In front of the defence was Casemiro, who had a defensive midfielder function that made him the most important player in the scheme since he was the one who covered the spaces left by the rest of his teammates.
In midfield, Toni Kroos had a more static position next to Modric who was the one who supported the most in attack and Isco behind the strikers who were Cristiano Ronaldo, who had freedom of movement and Benzema.
The 4-2-2-2 Attacking Formation
It is one of the least used on the list, although very useful for goal-scoring. In essence, it is very similar to a 4-4-2. The only difference being that 2 of the midfielders are advanced playmakers who play behind the strikers.
They tend to play in a more centralized way, which leaves the sides free for the full backs. In 2006, the Brazil national team used this formation with Roberto Carlos and Cafú as full backs. Attacking-wise, Ronaldinho and Kaká as advanced playmakers, and Ronaldo with Adriano in attack.
The 3-3-3-1 Attacking Formation
It is one of those attacking formations in football that are markedly related to a particular manager, in this case with Marcelo Bielsa, the Argentinian who currently coaches Leeds United, recently promoted to the Premier League.
With the 3-3-3-1, Bielsa takes advantage of the numerical superiority in most areas of the pitch. It allows a rapid recovery of the ball and in turn gives his players more passing options. Meaning that it favours his idea of a fast, vertical game.
The 3-4-3 Attacking Formation
Arsenal’s new manager, Mikel Arteta, has implemented this system as the tactic he has used with the Gunners. In their back three, one of them is Tierney, whose natural position is that of left back, which allows the team to change from a back four or a back five.
Additionally, the Scottish player takes advantage when the left wing back, who is usually Kolasinac or Maitland-Niles, centralizes his position, which allows him to go up on that side of the pitch. This along with the backward movement of one of the midfielders, allows an element of surprise without modifying the 3-4-3.
In attack, they play 3 forwards whose main characteristic is speed, such as Aubameyang, Pepe or the recently signed Willian. Ole Gunnar Solksjaer has also used this formation at times at Manchester United as well as Rudi Garcia at Olympique Lyon.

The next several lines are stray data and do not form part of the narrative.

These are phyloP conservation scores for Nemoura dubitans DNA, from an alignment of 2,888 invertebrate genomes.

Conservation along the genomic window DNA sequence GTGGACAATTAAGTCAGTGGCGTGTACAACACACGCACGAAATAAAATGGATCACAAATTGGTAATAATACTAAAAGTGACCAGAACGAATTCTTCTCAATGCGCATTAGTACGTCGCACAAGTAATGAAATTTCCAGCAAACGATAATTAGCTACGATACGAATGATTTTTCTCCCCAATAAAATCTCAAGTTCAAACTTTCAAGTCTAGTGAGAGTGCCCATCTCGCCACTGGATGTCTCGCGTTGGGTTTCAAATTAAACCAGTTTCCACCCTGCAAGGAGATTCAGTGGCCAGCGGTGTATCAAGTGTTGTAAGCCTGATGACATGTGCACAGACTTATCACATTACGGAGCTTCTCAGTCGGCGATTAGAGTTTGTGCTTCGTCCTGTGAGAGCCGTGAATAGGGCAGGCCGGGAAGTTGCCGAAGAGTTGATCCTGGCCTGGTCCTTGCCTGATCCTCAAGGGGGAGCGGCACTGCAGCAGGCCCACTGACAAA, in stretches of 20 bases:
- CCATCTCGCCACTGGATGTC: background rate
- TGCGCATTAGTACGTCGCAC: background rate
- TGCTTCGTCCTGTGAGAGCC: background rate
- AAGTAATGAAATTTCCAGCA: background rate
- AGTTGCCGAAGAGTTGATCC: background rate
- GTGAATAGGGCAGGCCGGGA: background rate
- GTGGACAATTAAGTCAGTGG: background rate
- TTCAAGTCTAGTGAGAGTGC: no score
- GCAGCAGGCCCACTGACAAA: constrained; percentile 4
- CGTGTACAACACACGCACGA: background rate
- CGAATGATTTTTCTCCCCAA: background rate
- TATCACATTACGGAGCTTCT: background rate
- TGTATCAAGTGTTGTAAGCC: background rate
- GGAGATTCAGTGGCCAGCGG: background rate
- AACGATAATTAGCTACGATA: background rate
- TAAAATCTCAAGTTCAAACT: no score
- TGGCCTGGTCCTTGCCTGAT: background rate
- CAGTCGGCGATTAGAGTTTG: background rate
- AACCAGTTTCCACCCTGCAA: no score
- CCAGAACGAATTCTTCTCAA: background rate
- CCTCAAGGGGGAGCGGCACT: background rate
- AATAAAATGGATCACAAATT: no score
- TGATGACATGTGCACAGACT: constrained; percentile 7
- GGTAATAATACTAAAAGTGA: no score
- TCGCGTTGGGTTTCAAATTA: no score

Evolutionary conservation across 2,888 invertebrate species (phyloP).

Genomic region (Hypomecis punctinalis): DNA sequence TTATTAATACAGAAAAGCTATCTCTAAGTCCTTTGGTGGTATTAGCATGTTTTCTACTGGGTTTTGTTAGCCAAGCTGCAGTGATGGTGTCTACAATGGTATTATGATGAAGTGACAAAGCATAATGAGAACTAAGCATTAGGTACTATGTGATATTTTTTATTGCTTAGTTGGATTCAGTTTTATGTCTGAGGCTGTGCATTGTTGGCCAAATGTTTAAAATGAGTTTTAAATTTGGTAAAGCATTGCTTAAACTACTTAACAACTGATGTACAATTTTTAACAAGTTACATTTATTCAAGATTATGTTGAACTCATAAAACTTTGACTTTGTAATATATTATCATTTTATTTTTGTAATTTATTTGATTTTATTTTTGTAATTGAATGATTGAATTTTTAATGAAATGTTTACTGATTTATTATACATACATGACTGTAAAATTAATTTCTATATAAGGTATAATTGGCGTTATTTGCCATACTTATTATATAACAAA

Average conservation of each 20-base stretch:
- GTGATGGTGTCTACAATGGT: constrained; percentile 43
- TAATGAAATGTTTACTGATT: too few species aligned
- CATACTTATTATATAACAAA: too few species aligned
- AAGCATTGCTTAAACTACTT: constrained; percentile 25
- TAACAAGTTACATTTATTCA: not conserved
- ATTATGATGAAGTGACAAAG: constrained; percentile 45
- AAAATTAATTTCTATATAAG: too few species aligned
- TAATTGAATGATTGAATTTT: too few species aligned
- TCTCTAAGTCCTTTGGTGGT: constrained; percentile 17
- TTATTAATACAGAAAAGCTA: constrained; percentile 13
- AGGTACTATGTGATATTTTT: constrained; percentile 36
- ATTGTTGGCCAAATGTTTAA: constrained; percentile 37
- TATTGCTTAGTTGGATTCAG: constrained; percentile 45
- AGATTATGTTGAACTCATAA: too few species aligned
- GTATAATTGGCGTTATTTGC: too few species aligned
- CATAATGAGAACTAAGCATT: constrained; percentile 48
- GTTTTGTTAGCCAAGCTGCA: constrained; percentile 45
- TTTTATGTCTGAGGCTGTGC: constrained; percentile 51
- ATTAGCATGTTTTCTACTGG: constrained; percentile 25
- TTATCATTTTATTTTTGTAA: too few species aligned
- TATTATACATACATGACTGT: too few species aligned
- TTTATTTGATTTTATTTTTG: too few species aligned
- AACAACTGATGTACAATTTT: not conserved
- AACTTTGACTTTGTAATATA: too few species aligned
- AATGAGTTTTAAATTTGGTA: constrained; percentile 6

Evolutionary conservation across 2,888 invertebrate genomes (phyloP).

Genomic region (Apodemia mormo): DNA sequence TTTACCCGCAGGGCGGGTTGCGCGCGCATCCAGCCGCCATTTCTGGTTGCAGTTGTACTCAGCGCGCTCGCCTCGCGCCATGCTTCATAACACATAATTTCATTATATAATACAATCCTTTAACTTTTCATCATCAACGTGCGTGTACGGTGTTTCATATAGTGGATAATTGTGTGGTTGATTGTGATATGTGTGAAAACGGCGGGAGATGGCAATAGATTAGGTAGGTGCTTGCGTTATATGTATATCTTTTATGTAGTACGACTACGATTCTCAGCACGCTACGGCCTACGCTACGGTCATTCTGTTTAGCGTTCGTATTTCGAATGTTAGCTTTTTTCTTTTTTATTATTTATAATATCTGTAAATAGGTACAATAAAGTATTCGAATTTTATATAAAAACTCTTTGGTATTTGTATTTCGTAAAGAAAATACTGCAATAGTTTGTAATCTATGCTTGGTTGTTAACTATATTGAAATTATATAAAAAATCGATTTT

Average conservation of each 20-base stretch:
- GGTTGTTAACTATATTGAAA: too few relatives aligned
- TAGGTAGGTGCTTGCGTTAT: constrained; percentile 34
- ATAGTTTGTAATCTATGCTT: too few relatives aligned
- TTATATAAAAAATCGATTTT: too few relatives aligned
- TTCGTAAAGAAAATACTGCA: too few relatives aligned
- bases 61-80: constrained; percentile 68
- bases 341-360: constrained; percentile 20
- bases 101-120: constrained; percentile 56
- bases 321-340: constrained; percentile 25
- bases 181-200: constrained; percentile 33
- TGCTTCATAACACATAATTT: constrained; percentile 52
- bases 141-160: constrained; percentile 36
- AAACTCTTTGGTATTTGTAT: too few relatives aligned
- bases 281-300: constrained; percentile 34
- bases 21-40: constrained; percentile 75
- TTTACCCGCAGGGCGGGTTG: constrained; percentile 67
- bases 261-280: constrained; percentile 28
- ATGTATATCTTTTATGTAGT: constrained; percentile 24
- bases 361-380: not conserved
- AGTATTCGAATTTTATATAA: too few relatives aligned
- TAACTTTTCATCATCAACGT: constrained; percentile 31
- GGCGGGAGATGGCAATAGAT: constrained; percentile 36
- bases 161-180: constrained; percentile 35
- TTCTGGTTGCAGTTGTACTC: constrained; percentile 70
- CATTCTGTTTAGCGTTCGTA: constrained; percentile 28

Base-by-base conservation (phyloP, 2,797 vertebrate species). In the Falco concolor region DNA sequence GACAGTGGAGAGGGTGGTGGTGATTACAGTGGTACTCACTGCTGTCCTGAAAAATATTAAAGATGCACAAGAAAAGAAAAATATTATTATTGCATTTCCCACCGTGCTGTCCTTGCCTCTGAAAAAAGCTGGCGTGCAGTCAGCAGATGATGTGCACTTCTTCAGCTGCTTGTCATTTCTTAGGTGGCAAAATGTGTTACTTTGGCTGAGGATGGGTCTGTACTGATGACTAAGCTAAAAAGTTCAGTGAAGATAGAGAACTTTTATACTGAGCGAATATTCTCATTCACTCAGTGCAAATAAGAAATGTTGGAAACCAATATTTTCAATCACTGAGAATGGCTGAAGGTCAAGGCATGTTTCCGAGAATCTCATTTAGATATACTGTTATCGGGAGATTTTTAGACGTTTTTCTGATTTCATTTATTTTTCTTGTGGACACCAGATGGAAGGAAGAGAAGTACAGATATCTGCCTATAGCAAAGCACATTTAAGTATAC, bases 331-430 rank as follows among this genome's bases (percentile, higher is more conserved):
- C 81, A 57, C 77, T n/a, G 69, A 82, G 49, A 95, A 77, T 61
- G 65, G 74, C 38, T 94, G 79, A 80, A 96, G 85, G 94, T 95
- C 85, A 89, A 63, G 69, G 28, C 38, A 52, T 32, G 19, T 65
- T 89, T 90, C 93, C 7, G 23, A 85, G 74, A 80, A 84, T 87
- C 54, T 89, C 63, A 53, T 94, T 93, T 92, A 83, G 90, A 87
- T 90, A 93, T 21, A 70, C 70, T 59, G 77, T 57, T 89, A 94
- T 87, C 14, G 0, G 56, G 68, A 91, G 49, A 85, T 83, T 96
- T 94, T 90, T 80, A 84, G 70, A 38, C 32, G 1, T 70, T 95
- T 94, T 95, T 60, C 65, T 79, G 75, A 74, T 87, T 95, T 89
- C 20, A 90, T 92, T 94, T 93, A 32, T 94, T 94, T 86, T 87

The 3-5-1-1 Attacking Formation
Although it looks like a defensive formation, this is one of the attacking formations in football. This formation has a big supporter in current Lazio manager, Simone Inzaghi. The Italian manager uses a scheme where the back three remains fixed with 2 relatively static wing backs.
The Serbian Milinkovic-Savic plays a very important role as a Box to Box midfielder. Further forward, Luiz Alberto plays an advanced playmaker supporting Joaquín Correa who plays freely behind sole striker, Ciro Immobile. With this formation, Lazio was the third team that scored the most goals in the last season of Serie A, above champions Juventus.
Also known as the Christmas tree, it is a formation that AC Milan used at the beginning of the century. It that has also remained within the rich tactical world of modern Italian football. Currently, Maurizio Sarri has been the one who has used it most frequently at the highest level of European football. Sarri uses a line of 4 more advanced than usual with a deep lying playmaker.
This player is the one who dictates the team times (Jorginho in his time at Napoli and Chelsea). Having a populated midfield allows the team to have many touches and retain possession, as the Italian manager prefers.
Naglesmann’s Attacking Formations & Tactics
This is a very interesting case that is difficult to locate within an attacking formation, mainly because what Julian Nagelsmann does. He adapts his tactical scheme to the rival. His team manages to go from a 3-5-2 to a 3-4-3 and then to a 4-4-2, within the same game and without making any substitutions.
This means that each player must be prepared to play in various positions. It is reminiscent of what Total Football in the Netherlands was in 1974. Nagelsmann’s team counteracts the rival attack, and at the same time develops fast-paced football.
It is impossible to choose a formation as the most offensive or the most appropriate to play offensive football. This will depend on the idea of the manager and the players they have, as well as other factors such as the competition where it is played.
There are always nuances that end up changing the perception of a certain attacking formation in football. At the end of the day, it’s as Alfio Basile, former Argentina and Boca Juniors manager, says: “I place the players correctly in the formation but then the match starts and they move.”